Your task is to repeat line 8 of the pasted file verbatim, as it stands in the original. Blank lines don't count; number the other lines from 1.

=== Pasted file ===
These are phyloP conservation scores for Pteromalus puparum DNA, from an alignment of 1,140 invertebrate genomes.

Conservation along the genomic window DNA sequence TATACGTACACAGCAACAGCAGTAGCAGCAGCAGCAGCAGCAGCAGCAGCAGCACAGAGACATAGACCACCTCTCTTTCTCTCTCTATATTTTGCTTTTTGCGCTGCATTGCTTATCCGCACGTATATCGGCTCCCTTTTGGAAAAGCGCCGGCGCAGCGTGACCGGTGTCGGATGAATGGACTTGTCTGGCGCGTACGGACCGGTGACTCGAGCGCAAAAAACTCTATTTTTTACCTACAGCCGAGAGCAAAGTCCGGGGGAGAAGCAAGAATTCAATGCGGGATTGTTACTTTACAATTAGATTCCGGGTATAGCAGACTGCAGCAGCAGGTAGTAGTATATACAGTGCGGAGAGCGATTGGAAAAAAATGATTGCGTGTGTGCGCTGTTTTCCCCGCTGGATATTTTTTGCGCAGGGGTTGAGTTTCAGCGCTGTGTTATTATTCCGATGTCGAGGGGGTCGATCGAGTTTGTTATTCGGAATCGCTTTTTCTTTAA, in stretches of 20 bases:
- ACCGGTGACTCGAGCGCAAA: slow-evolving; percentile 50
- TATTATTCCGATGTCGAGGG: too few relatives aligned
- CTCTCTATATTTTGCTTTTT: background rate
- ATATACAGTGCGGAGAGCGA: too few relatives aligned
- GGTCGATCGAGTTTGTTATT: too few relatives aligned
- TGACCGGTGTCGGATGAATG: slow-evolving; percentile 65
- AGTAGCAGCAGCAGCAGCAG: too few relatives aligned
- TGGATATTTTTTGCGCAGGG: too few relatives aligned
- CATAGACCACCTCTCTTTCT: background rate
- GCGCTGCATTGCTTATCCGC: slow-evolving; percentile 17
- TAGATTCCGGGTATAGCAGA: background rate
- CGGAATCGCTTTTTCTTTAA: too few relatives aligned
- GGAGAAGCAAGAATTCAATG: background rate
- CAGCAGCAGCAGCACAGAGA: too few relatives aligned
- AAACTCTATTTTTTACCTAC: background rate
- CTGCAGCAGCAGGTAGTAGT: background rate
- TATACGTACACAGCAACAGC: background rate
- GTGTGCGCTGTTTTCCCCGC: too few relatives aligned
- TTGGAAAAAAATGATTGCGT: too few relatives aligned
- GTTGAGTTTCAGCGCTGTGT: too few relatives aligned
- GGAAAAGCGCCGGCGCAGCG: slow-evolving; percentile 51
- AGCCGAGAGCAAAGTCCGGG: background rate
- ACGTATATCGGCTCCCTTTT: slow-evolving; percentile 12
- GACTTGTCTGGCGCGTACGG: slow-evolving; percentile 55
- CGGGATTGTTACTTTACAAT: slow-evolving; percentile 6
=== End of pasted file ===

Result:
- TGACCGGTGTCGGATGAATG: slow-evolving; percentile 65